CASPER — Coal production in Wyoming plummeted 21 percent in 2020 as the U.S. saw its lowest yield since 1965, the Energy Information Administration (EIA) reported Wednesday.
The steep decline was caused in part by the pandemic-fueled drop in energy demand, coupled with natural gas prices being driven down simultaneously by the pandemic. But it also reflects an ongoing shift away from coal in both domestic and international markets.
Nearly all of Wyoming’s coal is exported out of the state, meaning that the coal industry’s economic fortunes — and the decisive role coal plays in the Wyoming economy — are out of local hands.
“We are reliant on trends and policy decisions outside our state’s borders, and that can be frustrating to people, but that’s just the reality of it,” said Shannon Anderson, staff attorney at the Powder River Basin Resource Council.
“We have very little choice here in Wyoming. And really what we need to do is start embracing the reality and start moving forward and finding a way to transition our economy while we still have the time to do it,” she said.
In 2020, total U.S. coal production fell 24 percent compared with 2019. Coal-fired power generation dropped by 20 percent. Coal exports were down 26 percent. Production in Pennsylvania, West Virginia, Illinois, Kentucky and Indiana shrank by between 27 percent and 37 percent.
The sudden drop in demand was an anomaly — and the industry is recovering accordingly — but the downward trend hasn’t changed. U.S. coal production has halved in the last decade.
“It’s just a fact that utilities are scaling back their coal use,” said Travis Deti, executive director of the Wyoming Mining Association. “We’re not going to turn off the lights and shut down the mines here tomorrow. We’re going to be around for a long time.”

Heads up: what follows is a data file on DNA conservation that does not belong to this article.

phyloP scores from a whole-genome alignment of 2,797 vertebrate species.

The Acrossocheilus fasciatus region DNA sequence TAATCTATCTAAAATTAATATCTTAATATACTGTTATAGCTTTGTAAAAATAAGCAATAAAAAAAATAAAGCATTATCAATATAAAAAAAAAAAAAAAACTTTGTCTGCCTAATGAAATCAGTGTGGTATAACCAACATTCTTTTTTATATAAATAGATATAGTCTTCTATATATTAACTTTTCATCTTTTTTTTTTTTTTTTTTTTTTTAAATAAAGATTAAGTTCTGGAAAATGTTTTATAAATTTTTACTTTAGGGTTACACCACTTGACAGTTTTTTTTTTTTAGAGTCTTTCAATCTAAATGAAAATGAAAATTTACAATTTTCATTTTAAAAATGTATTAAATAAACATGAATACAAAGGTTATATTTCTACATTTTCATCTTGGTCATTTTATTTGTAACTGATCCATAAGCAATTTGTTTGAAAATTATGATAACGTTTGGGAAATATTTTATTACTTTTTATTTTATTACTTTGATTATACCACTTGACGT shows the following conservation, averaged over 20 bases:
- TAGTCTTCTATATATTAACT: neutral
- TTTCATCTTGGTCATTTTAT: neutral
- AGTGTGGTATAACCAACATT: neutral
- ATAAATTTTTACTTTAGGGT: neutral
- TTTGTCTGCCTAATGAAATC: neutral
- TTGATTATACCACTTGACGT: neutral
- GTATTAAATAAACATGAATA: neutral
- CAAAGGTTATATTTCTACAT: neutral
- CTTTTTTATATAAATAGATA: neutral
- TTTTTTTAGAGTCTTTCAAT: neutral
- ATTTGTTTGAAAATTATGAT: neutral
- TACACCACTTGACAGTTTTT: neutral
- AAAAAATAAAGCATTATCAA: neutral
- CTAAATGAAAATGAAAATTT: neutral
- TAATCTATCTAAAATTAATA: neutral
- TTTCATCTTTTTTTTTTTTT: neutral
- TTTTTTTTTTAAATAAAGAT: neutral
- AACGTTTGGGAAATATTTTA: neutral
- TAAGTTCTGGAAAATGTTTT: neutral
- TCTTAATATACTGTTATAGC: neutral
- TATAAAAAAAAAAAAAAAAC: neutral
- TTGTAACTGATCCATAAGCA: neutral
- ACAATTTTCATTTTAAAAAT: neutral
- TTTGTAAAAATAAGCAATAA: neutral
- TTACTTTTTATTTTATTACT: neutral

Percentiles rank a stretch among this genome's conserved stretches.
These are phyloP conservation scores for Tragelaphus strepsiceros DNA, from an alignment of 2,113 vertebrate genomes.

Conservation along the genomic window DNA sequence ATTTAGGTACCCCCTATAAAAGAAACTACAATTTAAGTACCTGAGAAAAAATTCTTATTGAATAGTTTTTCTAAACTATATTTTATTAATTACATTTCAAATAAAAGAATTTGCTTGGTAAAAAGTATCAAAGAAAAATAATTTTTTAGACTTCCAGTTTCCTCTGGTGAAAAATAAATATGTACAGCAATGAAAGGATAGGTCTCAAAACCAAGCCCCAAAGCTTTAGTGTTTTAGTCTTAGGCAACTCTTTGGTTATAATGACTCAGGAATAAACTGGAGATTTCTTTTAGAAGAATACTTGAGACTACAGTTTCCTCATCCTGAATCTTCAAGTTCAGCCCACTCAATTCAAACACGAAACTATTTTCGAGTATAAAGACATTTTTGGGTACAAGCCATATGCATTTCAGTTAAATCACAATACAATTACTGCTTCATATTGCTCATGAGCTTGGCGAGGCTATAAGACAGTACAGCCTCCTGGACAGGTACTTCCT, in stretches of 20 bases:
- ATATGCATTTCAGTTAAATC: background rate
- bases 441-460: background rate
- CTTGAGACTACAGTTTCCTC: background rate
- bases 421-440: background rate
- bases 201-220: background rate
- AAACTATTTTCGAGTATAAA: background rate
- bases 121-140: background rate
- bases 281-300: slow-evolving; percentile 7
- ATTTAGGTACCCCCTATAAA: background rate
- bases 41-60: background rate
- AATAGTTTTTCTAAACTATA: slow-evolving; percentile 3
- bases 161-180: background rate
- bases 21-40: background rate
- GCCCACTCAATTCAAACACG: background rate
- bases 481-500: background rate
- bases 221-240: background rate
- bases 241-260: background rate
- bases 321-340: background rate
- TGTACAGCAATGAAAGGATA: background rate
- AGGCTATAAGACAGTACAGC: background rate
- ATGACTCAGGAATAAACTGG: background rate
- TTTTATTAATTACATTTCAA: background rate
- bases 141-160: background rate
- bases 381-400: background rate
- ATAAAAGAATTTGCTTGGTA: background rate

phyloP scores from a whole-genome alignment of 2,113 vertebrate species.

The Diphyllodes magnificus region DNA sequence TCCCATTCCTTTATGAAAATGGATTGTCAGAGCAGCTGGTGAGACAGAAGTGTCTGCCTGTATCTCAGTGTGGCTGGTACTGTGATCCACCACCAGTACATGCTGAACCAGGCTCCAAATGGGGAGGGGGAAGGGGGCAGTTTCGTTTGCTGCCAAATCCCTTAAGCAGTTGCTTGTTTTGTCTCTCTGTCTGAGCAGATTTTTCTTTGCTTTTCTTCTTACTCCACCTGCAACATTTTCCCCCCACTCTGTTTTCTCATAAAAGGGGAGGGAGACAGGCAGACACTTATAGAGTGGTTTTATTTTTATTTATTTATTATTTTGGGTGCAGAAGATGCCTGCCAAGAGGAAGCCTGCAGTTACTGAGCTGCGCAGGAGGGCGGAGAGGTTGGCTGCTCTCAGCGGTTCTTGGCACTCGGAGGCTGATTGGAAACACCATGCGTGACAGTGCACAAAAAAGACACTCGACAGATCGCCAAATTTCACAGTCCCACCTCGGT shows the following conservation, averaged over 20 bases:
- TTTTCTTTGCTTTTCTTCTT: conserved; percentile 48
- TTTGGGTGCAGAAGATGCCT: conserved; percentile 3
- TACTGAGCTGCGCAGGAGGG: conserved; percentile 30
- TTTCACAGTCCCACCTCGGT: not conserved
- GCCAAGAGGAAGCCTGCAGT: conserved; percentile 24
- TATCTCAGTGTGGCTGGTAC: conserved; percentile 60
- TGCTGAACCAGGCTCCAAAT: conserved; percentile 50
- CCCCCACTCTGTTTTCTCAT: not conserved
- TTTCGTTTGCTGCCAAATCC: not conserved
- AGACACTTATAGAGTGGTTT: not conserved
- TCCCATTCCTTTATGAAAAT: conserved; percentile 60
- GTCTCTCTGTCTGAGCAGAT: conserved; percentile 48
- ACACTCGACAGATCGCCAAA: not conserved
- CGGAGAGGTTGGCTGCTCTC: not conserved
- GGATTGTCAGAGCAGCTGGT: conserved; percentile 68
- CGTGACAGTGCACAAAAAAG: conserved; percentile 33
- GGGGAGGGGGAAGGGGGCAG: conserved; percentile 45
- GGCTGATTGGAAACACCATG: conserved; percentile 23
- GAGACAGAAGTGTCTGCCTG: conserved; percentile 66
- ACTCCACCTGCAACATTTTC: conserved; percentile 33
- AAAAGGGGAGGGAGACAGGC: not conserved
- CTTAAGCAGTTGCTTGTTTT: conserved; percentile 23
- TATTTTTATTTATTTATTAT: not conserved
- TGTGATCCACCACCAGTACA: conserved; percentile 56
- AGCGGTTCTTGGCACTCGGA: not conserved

Coal still provides between 20 percent and 23 percent of the U.S. electricity supply, he said, “and it’s going to be like that for a while.”
Wyoming produced 41 percent of the nation’s coal in 2020, according to the EIA.
Nationally, coal production increased in the first half of 2021 to meet rising electricity demand, though not to 2019 levels. The EIA estimates that U.S. coal production this year will be 15-percent higher than in 2020, and it expects this year’s exports to exceed last year’s by 21 percent.
Production in Wyoming is up 8 percent over last year, and many of the 572 coal industry jobs lost last year are returning as fuel demand rises, Deti said.
As the U.S. economy reopened and electricity demand rose, natural gas prices have gone back up — potentially high enough to drive natural gas prices above coal prices, which would incentivize utilities to burn more coal, Anderson said. That shift would benefit Powder River Basin mines, whose coal is sold relatively cheaply.
And the extreme temperatures seen so far in 2021 — which were exacerbated by climate change, according to an analysis of the recent heat wave by a team of leading climate researchers — have accelerated the coal industry’s recovery.
“We burn more coal when it’s very cold, and we burn more coal when it’s very hot,” Deti said. “And with the weather being like it is in the West right now, and in other places — good cold winters and good warm summers are good for the coal market.”